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Parties can’t play fraud with the Court by suppressing details of related previous or ongoing legal proceedings
K Jayaram Vs Bangalore Development Authority
CIVIL APPEAL NO(s). 7550-7553 of 2021
About/from the judgment:
In a case where the party, in a subsequent petition seeking same relief, had not disclosed the filing of the suit, its dismissal by the Civil Court and the confirmation of the said judgment by the High Court in the writ petition, the Apex Court held that the appellants did not come to the court with clean hands and stressed that the parties have to disclose the details of all legal proceedings and litigations either past or present concerning any part of the subject-matter of dispute which is within their knowledge.
After lapse of 34 years from 3 the completion of acquisition proceedings and receiving of award amount, the petitioners had filed the present writ petition challenging the allotment of a portion of the land on the ground that the same has not been acquired by the Bangalore Development Authority (BDA).
It was the appellants’ case that since 8 guntas of land had not been acquired, they had partitioned the said property amongst themselves and each of them was in possession of a site formed in this 8 guntas of land. It was argued that when the said 8 guntas of land itself has not been acquired, question of formation of the sites by the BDA in this land and its allotment was illegal.
However, admittedly, the appellants had, in 1999, filed a suit before the Additional City Civil Court against the BDA seeking permanent injunction while pleading identical facts and urging similar grounds. The said suit was dismissed by the trial court. The appeal filed against the said judgment of the trial court was also dismissed by the High Court. The appellants had not disclosed the dismissal of the aforesaid Suit and the appeal in the writ petition.
Noticing that the jurisdiction exercised by the High Court under Article 226 of the Constitution of India is extraordinary, equitable and discretionary, the Court said that it is imperative that the petitioner approaching the writ court must come with clean hands and put forward all facts before the Court without concealing or suppressing anything.
“A litigant is bound to state all facts which are relevant to the litigation. If he withholds some vital or relevant material in order to gain advantage over the other side then he would be guilty of playing fraud with the court as well as with the opposite parties which cannot be countenanced.”
In order to check multiplicity of proceedings pertaining to the same subject-matter and more importantly to stop the menace of soliciting inconsistent orders through different judicial forums by suppressing material facts either by remaining silent or by making misleading statements in the pleadings in order to escape the liability of making a false statement, the Court held that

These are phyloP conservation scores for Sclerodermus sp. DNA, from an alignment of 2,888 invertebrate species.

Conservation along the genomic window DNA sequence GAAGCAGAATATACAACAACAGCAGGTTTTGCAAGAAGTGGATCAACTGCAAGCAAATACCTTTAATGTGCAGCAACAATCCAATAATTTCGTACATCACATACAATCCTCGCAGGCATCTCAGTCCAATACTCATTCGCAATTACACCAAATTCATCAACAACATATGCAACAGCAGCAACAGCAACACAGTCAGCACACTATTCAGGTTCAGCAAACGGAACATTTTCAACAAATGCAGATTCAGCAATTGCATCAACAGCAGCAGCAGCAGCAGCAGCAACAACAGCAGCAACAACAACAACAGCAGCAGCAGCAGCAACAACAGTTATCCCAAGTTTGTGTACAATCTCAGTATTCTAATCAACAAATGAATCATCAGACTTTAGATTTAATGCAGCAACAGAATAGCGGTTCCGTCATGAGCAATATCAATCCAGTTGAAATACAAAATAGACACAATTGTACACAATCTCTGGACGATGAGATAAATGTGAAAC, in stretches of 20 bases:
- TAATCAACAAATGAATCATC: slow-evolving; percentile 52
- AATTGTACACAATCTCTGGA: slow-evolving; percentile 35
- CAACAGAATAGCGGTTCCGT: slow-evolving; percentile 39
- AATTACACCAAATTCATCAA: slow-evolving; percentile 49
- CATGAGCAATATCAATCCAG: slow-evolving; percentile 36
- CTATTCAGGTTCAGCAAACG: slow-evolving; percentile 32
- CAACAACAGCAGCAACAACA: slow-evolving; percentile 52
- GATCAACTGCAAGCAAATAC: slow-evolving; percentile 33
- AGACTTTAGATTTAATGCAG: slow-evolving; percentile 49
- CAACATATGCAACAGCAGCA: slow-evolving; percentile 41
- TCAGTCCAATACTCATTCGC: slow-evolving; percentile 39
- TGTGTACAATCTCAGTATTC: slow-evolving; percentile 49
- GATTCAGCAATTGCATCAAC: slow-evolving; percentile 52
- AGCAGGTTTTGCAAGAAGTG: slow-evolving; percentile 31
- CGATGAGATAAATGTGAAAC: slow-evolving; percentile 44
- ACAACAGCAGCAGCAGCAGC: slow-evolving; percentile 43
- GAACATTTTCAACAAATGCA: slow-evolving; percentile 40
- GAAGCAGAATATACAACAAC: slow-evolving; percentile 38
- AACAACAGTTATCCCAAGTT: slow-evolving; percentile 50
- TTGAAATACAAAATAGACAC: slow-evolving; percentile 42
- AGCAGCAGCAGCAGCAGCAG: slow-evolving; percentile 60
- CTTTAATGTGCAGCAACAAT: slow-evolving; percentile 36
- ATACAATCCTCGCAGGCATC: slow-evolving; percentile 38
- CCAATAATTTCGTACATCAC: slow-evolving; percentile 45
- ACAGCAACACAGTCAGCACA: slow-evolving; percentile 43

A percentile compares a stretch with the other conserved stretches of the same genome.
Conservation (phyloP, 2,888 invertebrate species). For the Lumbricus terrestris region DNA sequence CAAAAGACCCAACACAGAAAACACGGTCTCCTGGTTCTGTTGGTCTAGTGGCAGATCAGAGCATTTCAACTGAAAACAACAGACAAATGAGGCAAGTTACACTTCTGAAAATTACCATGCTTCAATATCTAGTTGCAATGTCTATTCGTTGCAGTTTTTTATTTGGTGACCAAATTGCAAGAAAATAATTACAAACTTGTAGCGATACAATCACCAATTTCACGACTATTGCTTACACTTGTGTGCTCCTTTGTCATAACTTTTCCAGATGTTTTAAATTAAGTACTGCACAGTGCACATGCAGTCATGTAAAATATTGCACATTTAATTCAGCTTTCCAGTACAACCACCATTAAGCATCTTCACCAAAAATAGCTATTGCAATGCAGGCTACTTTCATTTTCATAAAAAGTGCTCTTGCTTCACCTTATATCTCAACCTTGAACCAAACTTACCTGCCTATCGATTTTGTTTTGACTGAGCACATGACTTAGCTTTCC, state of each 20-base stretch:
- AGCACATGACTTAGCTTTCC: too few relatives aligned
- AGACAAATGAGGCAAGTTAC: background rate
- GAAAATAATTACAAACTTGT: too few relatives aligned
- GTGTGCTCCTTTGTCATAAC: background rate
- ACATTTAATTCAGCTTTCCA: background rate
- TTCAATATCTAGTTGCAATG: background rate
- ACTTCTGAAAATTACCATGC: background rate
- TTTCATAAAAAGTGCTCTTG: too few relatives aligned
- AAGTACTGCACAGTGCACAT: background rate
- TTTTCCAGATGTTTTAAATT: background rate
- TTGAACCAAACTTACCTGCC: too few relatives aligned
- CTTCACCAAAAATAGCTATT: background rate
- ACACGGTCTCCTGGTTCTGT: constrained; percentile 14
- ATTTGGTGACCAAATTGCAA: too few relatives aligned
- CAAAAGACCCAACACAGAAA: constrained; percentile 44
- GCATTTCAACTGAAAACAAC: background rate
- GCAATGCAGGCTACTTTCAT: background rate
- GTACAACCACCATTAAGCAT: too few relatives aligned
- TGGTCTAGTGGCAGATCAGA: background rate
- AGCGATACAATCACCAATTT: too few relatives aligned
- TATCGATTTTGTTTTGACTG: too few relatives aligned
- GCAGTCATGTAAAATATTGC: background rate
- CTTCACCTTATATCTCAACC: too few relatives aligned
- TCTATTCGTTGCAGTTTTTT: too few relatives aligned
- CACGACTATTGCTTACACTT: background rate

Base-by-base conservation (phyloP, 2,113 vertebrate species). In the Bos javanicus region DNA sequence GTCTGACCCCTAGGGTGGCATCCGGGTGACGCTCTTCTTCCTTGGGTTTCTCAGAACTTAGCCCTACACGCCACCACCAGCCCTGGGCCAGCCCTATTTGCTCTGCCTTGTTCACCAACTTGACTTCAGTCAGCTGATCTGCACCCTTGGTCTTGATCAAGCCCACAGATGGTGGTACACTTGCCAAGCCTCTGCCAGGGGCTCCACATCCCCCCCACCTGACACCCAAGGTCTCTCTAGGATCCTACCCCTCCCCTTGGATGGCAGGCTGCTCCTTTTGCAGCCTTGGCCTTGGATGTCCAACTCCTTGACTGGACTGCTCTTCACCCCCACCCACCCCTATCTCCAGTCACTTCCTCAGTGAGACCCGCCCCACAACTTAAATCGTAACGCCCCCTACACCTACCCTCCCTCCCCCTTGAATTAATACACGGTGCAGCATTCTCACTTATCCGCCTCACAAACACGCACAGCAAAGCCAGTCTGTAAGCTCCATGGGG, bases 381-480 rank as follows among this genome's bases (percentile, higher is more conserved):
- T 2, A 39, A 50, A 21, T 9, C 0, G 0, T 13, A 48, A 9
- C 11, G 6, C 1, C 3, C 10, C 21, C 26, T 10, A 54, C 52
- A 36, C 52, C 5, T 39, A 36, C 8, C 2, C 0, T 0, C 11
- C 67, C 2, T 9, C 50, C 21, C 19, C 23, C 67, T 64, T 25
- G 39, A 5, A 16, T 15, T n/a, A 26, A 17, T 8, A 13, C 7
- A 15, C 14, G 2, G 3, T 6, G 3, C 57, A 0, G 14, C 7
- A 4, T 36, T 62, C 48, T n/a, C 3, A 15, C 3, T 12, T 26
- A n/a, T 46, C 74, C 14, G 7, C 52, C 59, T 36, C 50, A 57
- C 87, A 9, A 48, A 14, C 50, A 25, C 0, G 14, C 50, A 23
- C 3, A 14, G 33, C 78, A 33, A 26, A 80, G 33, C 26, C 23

“… the parties have to disclose the details of all legal proceedings and litigations either past or present concerning any part of the subject-matter of dispute which is within their knowledge. In case, according to the parties to the dispute, no legal proceedings or court litigations was or is pending, they have to mandatorily state so in their pleadings in order to resolve the dispute between the parties in accordance with law.”
Prestige Lights Ltd. V. State Bank of India, (2007) 8 SCC 449
It is of utmost necessity that when a party approaches a High Court, he must place all the facts before the Court without any reservation. If there is suppression of material facts on the part of the applicant or twisted facts have been placed before the Court, the writ court may refuse to entertain the petition and dismiss it without entering into merits of the matter.
Udyami Evam Khadi Gramodyog Welfare Sanstha v. State of Uttar Pradesh, (2008) 1 SCC 560
The writ remedy is an equitable one and a person approaching a superior court must come with a pair of clean hands. Such person should not suppress any material fact but also should not take recourse to legal proceedings over and over again which amounts to abuse of the process of law.
K.D. Sharma v. Steel Authority of India Limited, (2008)12 SCC 481
If there is no candid disclosure of relevant and material facts or the petitioner is guilty of misleading the court, his petition may be dismissed at the threshold without considering the merits of the claim.
The Court noticed that identical contentions were raised by the appellants in the previous suit and that the said suit was dismissed and the judgment of the civil court was confirmed by the High Court. Hence, since this finding of the High Court has attained finality, the writ court cannot sit in an appeal over the judgment passed by the High Court in the appeal.
Hence, the conclusions reached by the court in the appeal were held to be binding on the appellants.
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